Richard Scheffler and other experts in the health care system published “How the Biden Administration Can Make a Public Option Work” in Harvard Business Review. This article argues for the termed Better Care Plan in which Biden-Harris’s public option proposal operates under The Medicare Advantage model with capitated payments. Insurers participating in public option would be in competition when annually required to provide transparent and uniform cost, utilization, quality, and patient experience data to the public.
Richard Scheffler worked with colleagues to publish an article titled “Better Care Plan: A Public Option Choice” in Health Affairs on November 16, 2020. This recommends that the Biden-Harris health care proposal not be operated under fee-for-service like traditional Medicare.
If the public option were to be operated under pre-determined risk-adjusted capitation payments to teams of providers, health professionals would be incentivized to provide evidence-based care. In addition, payments made per-member-per-month would provide a predictable revenue stream–which is particularly important as COVID-19 threatens providers’ financial stability.
All authors: George C. Halvorson Stephen M. Shortell Laurence Kotlikoff Elizabeth Mitchell Richard M. Scheffler John Toussaint Peter A. Wadsworth Gail R. Wilensky
The Petris Center article, “What Does Senator Kamala Harris’ Record As California’s Attorney General Tell Us About Her Health Policy?” was cited in The New York Times on October 6, 2020. This analysis delves into her history in health policy as attorney general in three areas: antitrust (especially mergers and consolidation), pharmaceuticals, and support of the Affordable Care Act (ACA). Richard Scheffler was quoted in The New York Times on Harris prioritizing health care as an attorney general.
On Thursday, September 10, Professor Richard Scheffler served on an online panel discussing the topic: Antitrust Implications of Healthcare Provider Consolidation. Hosted by the California Lawyers Association, the webinar discussed antitrust issues that result from vertical integration, the impact of the COVID-19 pandemic on antitrust and economic analysis, and the ongoing Sutter case. The two other panelists were Laura Alexander (VP of Policy at the American Antitrust Institute) and Michelle Lowery (Partner at McDermott Will & Emery).
The Petris Center study, “The Distribution of Provider Relief Payments Among California Health Systems” was cited in The New York Times on July 10, 2020. The analysis estimated that a 24% reduction in net patient revenue was offset by direct CARES Act grants and varied widely by hospital. Hospitals with a larger share of net patient revenue from private insurers and hospitals residing in highly concentrated hospital markets received larger payments per adjusted patient day.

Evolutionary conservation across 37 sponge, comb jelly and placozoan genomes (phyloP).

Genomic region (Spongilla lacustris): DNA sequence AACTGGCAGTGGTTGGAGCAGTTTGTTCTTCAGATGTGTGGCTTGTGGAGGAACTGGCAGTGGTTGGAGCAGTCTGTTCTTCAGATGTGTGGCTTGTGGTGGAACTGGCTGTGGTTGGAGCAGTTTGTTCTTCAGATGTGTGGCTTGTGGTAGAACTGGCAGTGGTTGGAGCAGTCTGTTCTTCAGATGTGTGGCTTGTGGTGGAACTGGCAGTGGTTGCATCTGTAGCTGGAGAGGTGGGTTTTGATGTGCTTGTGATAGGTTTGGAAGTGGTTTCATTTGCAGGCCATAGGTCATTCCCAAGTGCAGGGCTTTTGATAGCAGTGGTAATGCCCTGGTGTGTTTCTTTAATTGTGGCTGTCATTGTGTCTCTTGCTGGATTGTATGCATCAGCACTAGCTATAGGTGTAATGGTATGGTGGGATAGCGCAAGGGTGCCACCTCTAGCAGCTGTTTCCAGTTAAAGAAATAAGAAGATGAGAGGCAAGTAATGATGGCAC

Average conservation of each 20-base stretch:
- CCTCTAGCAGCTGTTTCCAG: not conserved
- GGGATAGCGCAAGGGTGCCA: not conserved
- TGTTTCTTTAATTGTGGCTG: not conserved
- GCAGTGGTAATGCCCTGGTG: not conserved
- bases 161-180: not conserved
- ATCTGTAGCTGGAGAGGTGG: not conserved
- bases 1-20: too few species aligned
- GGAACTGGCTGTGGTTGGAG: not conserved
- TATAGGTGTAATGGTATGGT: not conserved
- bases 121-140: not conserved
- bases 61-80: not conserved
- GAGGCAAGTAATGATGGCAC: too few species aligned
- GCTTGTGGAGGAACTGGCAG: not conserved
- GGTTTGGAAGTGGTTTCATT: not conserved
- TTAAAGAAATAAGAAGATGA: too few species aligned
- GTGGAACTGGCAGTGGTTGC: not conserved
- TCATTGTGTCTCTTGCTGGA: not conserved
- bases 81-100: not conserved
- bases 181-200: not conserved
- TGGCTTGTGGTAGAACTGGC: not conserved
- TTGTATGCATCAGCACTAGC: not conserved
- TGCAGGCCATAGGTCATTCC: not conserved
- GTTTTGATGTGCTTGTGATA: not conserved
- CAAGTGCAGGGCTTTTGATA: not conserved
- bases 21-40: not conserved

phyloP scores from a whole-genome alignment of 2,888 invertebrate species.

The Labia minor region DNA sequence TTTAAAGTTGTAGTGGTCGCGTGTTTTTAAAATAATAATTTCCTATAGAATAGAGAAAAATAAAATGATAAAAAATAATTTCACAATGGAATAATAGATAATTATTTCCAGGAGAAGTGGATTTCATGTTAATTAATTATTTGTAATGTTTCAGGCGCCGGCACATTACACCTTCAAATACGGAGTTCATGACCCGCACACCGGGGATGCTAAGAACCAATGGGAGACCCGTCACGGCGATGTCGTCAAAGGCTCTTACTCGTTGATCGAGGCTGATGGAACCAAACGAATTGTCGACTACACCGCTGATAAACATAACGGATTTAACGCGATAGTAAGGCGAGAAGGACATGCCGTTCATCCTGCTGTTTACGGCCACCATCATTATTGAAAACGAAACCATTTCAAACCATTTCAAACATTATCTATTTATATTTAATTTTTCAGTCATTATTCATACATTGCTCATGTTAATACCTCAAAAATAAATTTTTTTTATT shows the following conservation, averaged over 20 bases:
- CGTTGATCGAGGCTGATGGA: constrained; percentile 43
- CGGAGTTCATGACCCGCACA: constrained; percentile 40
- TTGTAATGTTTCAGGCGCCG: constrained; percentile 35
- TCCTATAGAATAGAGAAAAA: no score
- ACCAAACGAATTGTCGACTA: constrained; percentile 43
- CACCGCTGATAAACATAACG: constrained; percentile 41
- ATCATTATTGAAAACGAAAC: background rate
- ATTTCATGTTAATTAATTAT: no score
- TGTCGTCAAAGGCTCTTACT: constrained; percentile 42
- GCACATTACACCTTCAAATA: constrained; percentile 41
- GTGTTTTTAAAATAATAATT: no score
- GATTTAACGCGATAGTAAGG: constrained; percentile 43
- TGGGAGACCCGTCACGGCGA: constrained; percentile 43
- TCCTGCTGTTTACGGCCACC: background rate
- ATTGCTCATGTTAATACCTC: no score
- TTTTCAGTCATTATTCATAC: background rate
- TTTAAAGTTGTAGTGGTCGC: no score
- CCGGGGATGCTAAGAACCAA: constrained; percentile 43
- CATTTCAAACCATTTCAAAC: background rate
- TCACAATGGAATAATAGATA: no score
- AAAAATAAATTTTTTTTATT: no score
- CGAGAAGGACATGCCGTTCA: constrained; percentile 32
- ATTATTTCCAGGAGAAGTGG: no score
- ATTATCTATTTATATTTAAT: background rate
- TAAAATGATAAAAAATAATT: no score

On June 25, 2020, a Petris Center study titled “What are the Health Care Costs of COVID-19 in California?: State and County Estimates” was cited in the San Francisco Chronicle. The study estimates the total cost of COVID-19 at a 5% prevalence in the state at $2.4 billion. The article focuses on the high costs in the Bay Area due to higher commercial prices in this part of the state.
On April 17, 2020, Health Affairs Blog published “The Proposed Vertical Merger Guidelines And Health Care: Little Guidance And Dubious Economics,” a piece written by Thomas Greaney, JD,a visiting professor of law at UC Hastings College of Law in San Francisco and distinguished senior fellow with the UC Hastings/UCSF Consortium on Law, Science and Health Policy, and Richard Scheffler, PhD. The blog post details the lack of scrutiny placed on hospital acquisitions of physician organizations, despite the increasing rate this practice. Greaney and Scheffler assess the newly proposed Vertical Merger Guidelines created by the FTC, including where they may fall short and how they could be improved.
To read a pdf version of the Health Affairs Blog, click here.
To read a web version of the Health Affairs Blog, click here.
As part of the Labor Center’s blog series “Rising Health Care Costs in California: A Worker Issue,” Petris Center research was spotlighted in the eight blog post titled, “High Health Care Prices are the Primary Driver of California Workers’ Health Care Cost Problems.” The blog post referred to “The Sky’s the Limit: Health Care Prices and Market Consolidation in California,” a Petris Center study from 2019 that found increasing inpatient and outpatient prices in the state that have grown steadily from 2013 to 2017. Additionally, the report found higher prices in Northern California, reflecting the growing consolidation in Northern California.
On November 21, 2019, The Economist published an article titled “Donald Trump wants hospitals to be more upfront about prices,” referenced a study conducted by Brent Fulton as part of the Petris Center. Fulton found that 90% of American hospital markets were highly concentrated. Additionally, the percent of highly concentrated primary-care physician markets has nearly doubled since 2010, growing from 20% to over 40% in just eight years.
To read the full article, click here
To read the full report, click here
On Thursday, October 3rd, a Petris Center report showing increasing hospital and physician consolidation was included in an article centered on the Sutter Health trial in California. Professor Scheffler was quoted, saying that physician group acquisitions largely go unnoticed despite contributed to an already growing hospital consolidation and market power in the state.
To read the full article, click here.